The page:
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Wednesday, March 24, 2010

More on the Gatsby Theme

Rereading my last post, I realize I may have been too harsh. I retract none of it, but I may have been too harsh.

The fact remains, Gatsby is just an amazingly, amazingly beautiful book. I put it down yesterday, but I find myself today sneaking peaks at a passage here, a bit of dialogue there, checking to see if it's really as great as I think it is.

Yup, it is.

Honestly, what can you say against an author who defines personality as a "series of successful gestures." And that's on the first page. The scene where Gatsby and Daisy meet for the first time in five years at Nick's house and Gatsby leaves and goes around in the rain to a door on the other side so he can pretend he's just arrived is... Well, Nick informs us with a straight face it wasn't funny, but it's hilarious. Ditto for the fabulous guest list that goes on for two pages. And Tom! What a despicable, disgusting, utterly believable self-righteous butt-hole. Every sensitive reader will hope his inmost soul is Gatsby or Carraway but secretly fear it's Tom.

If we judge a novel by the reverberations it makes in future works, Gatsby has echoes down to the present day. I believe Holden Caulfied's voice comes more from Carraway than Huck Finn. A Separate Peace could have been written at all were it not for Gatsby. And even the greatest works of contemporary literature - I'm speaking of my own writing now - show Fitzgerald's influence. In Endless Corvette, when Wayne the Other Mechanic tells Jimmy, "You can't get something for nothing," Jimmy's response is pretty much, "Of course you can!" Gatsby gives an identical response when Nick says you can't repeat the past. Even the unfinished letter Earl's father left which Earl sees at the funeral, owes much to young James Gatz's list of resolutions. And the funeral missive in my book - not to put too fine a point on it - is a distant second to the one in Gatsby. Roy Mulvaney's letter is funny, pitiful, and naive, but Gatsby's journal is all that plus - I hate to say the word inspiring, but I can't think of another word for it. There's something majestic, even epic in his boyhood ambition.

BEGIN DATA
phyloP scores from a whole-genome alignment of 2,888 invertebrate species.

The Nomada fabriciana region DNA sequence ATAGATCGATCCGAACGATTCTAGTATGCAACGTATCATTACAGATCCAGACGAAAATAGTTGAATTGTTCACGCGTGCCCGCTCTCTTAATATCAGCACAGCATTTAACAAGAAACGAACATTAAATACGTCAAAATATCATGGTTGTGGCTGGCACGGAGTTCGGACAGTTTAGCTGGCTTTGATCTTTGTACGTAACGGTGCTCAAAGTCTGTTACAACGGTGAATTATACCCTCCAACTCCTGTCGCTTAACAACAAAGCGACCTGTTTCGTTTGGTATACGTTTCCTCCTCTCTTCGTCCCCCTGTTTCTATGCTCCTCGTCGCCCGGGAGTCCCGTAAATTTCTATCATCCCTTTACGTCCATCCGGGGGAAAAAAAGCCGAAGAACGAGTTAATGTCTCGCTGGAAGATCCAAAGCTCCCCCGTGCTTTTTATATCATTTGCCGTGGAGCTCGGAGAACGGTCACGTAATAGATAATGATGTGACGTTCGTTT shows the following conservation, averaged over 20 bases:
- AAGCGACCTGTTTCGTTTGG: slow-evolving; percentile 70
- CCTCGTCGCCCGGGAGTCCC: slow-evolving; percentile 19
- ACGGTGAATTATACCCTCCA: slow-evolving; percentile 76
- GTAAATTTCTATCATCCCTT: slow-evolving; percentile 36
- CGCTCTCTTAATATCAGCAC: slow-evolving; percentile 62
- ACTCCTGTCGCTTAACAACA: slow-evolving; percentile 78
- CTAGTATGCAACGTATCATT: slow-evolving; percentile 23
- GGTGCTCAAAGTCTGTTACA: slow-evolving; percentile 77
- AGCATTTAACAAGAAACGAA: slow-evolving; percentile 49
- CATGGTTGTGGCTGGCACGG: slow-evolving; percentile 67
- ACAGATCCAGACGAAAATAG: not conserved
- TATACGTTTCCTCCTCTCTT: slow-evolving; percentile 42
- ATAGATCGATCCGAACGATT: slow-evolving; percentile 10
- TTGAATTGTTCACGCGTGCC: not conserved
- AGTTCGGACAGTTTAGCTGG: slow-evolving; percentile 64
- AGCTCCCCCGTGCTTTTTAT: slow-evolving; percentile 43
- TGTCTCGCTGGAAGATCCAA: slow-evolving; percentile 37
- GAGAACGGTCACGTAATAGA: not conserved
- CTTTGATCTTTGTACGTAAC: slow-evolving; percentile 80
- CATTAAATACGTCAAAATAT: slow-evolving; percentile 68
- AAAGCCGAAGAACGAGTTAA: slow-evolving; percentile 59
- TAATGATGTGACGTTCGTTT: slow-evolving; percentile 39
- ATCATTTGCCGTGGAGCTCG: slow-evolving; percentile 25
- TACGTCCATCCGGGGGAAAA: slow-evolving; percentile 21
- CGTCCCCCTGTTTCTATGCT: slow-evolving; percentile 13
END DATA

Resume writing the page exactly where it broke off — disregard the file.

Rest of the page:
Naturally, I allude to Gatsby's green light in Endless Corvette, but that doesn't amount to much. I allude to everything in that book; I steal like a thief in a land of blind policemen.

And if the test of an iffy scene - such as say, the bee chase in Corvette or the car wreck in Gatsby - is to ask whether the novel would be diminished or improved without it - then the book cannot do without even the carwreck. Unquestionably, the novel would suffer enormously without Gatsby's death, and even the corrolary deaths of George and Myrtle focus the attention wonderfully on the three survivors: Tom, Daisy, and Nick.

So yes, Gatsby's a masterpiece. Call it what it is, a masterpiece.

I still don't like that car wreck.

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